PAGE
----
The paramount concern in automotive design is safety, tasking designers with adding more sensors and driver assistance systems. The problem is that these systems need a common interface and must be able to communicate reliably and error free despite wide temperature and humidity swings, vibration, and electromagnetic compatibility issues.
For designers, it’s worth taking a look at sensor-based solutions compliant with the peripheral sensor interface (PSI5). This is a rugged, interference tolerant interface originally used for airbag systems, but which is increasingly finding newer sensor intensive automotive applications.
This article will provide an introduction to the PSI5 bus before introducing and describing a number of PSI5 system solutions and how to use them to configure a sensor-based control system.
The peripheral sensor interface (PSI5)
The PSI5 interface is used to connect multiple sensors to electronic control units (ECUs) and has been used as the primary sensor communications bus for airbags and related restraint systems. It is an open standard available from the website of the PSI5 organization at PSI5.org. The current specification is the PSI5 version 2.3, released as a base standard common to all sub-standards including those for airbag, chassis and safety control, and powertrain.
The PSI5 standard is implemented as a two wire (twisted pair) bus using current modulated, Manchester encoded data transmission at data rates of 125 kbps (189 kbps is optional). It is a medium speed interface compared to the other common automotive data buses (Table 1).
Interface bus Physical connection Max bit rate Max length at max bit rate
LIN 3 wire 19.2 kbps 40 m
PSI5 2 wire 189 kbps 12 M
SENT 3 wire 333 kbps 5 M
CAN 4 wire 1 Mbps 40 M
FlexRay 2 or 4 wire 10 Mbps 22 M
Table 1: Comparison of common automotive data buses. PSI5 is a medium speed interface. (Data source: Digi-Key Electronics)
PSI5 holds an advantage in the middle speed range being less expensive to use than CAN or FlexRay, but having a data rate compatible with sensor data. The SENT data bus is also intended for sensor data transmission, but is limited by only being able to send data from the sensor to the electronic control unit (ECU). PSI5 is bidirectional, allowing for the addressing and configuration of sensors.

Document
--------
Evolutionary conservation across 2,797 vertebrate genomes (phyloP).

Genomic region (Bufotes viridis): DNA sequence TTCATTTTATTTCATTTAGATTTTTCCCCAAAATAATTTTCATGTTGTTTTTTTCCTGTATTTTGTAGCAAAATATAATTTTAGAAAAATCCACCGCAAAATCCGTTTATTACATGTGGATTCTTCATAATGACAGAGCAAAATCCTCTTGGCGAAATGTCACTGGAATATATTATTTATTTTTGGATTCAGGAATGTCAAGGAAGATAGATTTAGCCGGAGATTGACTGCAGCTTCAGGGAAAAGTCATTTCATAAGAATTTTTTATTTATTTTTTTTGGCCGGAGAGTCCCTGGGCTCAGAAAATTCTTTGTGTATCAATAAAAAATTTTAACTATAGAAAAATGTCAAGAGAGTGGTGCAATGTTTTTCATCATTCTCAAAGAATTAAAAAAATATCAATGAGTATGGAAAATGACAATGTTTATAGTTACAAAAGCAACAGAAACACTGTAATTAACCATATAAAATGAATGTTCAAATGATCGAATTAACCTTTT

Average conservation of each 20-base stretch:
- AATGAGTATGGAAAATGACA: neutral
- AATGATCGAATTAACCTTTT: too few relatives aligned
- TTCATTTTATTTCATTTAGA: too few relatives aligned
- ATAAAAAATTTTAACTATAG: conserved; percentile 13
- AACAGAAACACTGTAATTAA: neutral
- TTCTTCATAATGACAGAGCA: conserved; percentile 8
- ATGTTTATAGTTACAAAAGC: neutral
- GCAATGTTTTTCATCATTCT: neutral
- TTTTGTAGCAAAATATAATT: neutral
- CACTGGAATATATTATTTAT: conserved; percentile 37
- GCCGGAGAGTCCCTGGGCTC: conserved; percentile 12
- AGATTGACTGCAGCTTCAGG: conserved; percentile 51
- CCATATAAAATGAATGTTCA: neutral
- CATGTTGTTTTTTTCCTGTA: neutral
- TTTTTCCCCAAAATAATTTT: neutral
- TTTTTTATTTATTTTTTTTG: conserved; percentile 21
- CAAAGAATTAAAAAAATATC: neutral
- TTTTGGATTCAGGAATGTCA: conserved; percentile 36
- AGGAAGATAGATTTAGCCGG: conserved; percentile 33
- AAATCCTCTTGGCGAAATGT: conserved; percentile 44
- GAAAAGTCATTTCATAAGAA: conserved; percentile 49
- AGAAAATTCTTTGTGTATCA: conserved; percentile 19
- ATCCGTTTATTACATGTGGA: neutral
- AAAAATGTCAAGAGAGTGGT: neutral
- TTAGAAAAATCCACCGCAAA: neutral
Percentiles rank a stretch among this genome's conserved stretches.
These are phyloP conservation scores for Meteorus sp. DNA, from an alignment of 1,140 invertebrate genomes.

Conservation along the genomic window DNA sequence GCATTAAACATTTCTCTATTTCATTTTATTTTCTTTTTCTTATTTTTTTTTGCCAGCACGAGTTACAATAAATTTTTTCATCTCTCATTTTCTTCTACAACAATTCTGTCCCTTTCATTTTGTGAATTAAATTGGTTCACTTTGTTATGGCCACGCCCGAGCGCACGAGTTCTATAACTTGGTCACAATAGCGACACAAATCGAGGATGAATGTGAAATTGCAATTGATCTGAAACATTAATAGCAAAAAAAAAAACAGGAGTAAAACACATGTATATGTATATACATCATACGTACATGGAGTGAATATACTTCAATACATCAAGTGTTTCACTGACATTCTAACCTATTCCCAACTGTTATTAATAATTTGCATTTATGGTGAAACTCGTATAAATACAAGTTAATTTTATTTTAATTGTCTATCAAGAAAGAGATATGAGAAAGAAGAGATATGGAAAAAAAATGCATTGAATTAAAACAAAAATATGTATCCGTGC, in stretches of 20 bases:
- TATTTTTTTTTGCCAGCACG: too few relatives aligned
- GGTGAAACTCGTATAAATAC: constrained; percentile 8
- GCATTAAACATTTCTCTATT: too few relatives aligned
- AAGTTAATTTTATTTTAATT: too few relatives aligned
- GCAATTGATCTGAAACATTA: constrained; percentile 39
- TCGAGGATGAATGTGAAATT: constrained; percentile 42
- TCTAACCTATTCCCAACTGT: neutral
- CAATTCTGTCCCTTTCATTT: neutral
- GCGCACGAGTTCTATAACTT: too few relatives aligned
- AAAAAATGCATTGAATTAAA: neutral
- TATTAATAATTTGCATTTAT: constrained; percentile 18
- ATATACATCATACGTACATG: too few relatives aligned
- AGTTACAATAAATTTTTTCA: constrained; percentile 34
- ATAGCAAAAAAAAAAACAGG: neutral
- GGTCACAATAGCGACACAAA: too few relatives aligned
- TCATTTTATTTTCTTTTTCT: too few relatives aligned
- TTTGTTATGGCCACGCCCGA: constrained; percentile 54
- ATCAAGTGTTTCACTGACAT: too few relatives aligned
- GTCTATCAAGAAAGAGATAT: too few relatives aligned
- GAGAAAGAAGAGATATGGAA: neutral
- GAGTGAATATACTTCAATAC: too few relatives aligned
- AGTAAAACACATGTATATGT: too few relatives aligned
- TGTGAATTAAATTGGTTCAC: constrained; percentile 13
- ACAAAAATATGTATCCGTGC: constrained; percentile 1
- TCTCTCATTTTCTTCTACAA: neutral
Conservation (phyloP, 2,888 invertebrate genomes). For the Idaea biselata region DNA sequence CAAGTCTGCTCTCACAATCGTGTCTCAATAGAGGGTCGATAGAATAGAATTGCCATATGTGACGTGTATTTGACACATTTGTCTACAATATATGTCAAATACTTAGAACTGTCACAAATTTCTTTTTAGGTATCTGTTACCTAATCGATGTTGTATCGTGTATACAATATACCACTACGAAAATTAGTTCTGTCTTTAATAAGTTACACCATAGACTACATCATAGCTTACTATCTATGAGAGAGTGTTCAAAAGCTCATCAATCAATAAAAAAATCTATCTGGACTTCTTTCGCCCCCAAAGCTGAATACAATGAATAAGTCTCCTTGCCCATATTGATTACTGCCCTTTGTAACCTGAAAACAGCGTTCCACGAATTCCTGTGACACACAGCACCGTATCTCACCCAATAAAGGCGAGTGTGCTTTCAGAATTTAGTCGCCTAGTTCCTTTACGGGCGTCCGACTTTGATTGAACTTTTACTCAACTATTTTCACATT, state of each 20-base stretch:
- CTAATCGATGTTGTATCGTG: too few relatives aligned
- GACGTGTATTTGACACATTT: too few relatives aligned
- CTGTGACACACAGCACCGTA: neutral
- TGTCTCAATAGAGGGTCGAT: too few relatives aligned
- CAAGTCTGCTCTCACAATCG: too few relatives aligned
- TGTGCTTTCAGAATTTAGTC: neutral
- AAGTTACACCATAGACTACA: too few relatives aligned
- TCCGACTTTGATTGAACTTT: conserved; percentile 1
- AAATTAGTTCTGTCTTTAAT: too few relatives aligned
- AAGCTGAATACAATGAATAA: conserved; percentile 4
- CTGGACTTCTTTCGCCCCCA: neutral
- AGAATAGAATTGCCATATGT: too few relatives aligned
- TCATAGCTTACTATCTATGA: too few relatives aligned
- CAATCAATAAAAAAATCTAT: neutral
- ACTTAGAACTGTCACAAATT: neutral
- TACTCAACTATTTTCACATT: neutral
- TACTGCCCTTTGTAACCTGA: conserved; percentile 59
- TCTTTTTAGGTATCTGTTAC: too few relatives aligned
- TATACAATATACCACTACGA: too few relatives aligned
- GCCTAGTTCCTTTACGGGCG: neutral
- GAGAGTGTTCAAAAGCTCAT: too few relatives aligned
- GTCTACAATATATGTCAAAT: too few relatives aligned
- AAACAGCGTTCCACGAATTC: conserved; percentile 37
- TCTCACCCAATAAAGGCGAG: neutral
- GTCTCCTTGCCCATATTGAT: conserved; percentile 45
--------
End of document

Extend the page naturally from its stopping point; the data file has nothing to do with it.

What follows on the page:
A typical implementation of PSI5 in an automotive ECU includes a microcontroller feeding multiple interfaces (Figure 1).
Block diagram of an automotive microcontroller ECU
Figure 1: A block diagram of an automotive microcontroller ECU, which includes I/O ports for common automotive data buses, including PSI5. (Image source: Digi-Key Electronics).
The boxes to the right of the microcontroller in Figure 1 show the supported I/O ports. These include Ethernet, Controller Area Network (CAN), Local Interconnect Network (LIN), and FlexRay automotive communications buses, along with Single Edge Nibble Transmission (SENT) and PSI5 sensor interfaces. These automotive ECUs are highly integrated and may include delta-sigma analog-to-digital-converters (ADCs) for fast and accurate sensor measurements.
PSI5 physical layer
The ECU is connected to the sensors using two wires. The use of a two wire twisted pair reduces the cost of implementation compared to the other buses which use three or more wires. The same two wires are used for power and data transmission. The ECU may use an integrated or a separate PSI5 transceiver to provide a regulated voltage to the sensors and to read their transmitted data. Sensor data is transmitted to the ECU by the means of current modulation using Manchester encoding (Figure 2).